Tuesday, March 27, 2012

More Japanese textbooks are producing to claim Dokdo

Needs to pay more attention on this issue

Recently, the Japanese government approved three new high school textbooks claiming Korea’s easternmost islets of Dokdo, which lie less than 90 kilometers east of Ulleung Island in the East Sea, as part of its territory Tuesday. Officials from the Ministry of Foreign Affairs and Trade (MOFAT) said the move implicitly glorified the neighboring country’s wartime colonial past.

“Of 39 high school textbooks that we have examined, 21 claimed that Dokdo was Japanese territory,” a MOFAT official said asking for anonymity. “Three have mentioned Dokdo for the first time. The remaining 18 had previously made the claim.”

The Japanese education ministry announced the first results of the high school textbook screenings that will continue until 2014 in line with its new policy to enhance territory-related education in its schools.

Nam Sang-gu, a senior researcher at the Northeast Asia History Foundation, concurred that the number of textbooks claiming Dokdo as Japanese territory has not significantly increased.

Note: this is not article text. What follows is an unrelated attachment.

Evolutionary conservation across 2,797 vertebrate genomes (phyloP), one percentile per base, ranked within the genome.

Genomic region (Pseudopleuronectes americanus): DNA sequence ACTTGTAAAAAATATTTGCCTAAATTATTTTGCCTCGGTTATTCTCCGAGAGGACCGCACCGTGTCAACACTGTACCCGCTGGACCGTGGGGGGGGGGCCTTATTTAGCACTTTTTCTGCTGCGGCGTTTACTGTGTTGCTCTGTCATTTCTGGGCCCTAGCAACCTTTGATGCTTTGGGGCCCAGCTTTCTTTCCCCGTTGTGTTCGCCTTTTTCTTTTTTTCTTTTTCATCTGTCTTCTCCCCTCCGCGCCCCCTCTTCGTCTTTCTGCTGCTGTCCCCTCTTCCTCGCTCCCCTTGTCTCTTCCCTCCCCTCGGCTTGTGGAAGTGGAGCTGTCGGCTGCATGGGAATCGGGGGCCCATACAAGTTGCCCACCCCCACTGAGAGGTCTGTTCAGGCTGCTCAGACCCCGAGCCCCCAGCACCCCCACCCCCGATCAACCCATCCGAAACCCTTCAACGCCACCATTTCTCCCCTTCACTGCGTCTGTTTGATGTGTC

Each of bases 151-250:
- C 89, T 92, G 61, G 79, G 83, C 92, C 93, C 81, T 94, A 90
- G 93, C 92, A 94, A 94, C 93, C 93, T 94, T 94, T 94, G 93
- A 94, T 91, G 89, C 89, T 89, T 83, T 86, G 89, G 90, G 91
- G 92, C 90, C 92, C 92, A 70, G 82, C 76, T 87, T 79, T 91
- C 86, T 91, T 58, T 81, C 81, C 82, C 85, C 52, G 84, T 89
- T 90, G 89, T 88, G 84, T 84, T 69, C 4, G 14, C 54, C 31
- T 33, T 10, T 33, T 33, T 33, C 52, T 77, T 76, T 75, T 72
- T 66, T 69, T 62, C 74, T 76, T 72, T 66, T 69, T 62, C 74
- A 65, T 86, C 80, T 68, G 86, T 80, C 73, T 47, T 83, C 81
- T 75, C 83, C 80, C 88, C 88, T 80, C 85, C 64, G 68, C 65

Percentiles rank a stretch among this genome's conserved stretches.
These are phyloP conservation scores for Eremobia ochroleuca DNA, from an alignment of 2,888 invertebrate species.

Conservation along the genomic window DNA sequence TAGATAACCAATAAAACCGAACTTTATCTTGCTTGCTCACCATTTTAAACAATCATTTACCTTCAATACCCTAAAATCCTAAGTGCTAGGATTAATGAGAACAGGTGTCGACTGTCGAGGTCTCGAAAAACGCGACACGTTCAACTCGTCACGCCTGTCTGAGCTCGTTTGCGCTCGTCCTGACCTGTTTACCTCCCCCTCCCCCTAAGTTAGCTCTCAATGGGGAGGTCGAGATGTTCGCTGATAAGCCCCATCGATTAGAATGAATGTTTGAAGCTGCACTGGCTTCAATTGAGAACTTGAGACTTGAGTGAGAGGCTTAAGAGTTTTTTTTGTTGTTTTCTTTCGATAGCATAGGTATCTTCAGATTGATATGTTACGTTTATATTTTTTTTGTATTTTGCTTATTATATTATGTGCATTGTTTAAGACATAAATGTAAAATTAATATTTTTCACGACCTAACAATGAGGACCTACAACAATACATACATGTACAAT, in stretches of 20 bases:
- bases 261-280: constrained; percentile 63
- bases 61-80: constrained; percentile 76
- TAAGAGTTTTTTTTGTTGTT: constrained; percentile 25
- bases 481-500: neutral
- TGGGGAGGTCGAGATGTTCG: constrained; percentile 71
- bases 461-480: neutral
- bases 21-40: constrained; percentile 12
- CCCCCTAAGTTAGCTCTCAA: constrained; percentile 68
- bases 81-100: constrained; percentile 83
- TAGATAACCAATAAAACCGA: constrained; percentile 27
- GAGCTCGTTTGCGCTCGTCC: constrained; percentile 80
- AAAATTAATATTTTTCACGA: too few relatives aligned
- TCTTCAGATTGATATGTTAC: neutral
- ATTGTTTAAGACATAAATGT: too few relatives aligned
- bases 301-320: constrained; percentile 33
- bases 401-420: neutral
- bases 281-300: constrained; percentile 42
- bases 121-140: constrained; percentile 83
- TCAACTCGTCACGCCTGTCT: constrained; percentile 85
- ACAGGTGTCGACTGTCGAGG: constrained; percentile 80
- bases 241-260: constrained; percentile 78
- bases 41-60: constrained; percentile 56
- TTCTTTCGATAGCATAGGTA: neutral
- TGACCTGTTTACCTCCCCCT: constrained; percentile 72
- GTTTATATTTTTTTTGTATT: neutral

However, he stressed that more of the high school textbooks have begun to wrongfully assert that Dokdo has long been a part of Japan’s history.

Japan secretly annexed Dokdo, which it refers to as Takeshima, in 1905 _ prior to the colonization of the Korean Peninsula _ in an alleged attempt to install military facilities on the rocky islets during the Russo-Japanese War.

The newly adopted textbooks will be used in Japanese high schools from March next year.

In response, MOFAT summoned a Japanese diplomat to protest the approval of the textbooks that reassert Tokyo's territorial claims.

"We strongly protest the approval by the Japanese government of high school textbooks that justify a distorted historical perspective and glorify its past wrongdoing, and demand a fundamental correction," MOFAT spokesman Cho Byung-jae said.

Sources say, of the 19 new Japanese textbooks submitted for the screenings, 12 referred to Korean women, who were forced to serve the Japanese military, as sex slaves during World War II.

Japanese Prime Minister Yoshihoko Noda recently said that the Peace Statue _ a monument of a young Korean girl set up in front of the Japanese Embassy in Seoul to remember the victims of Japan’s sexual enslavement _ distorts facts.

Soure: The Korea Times

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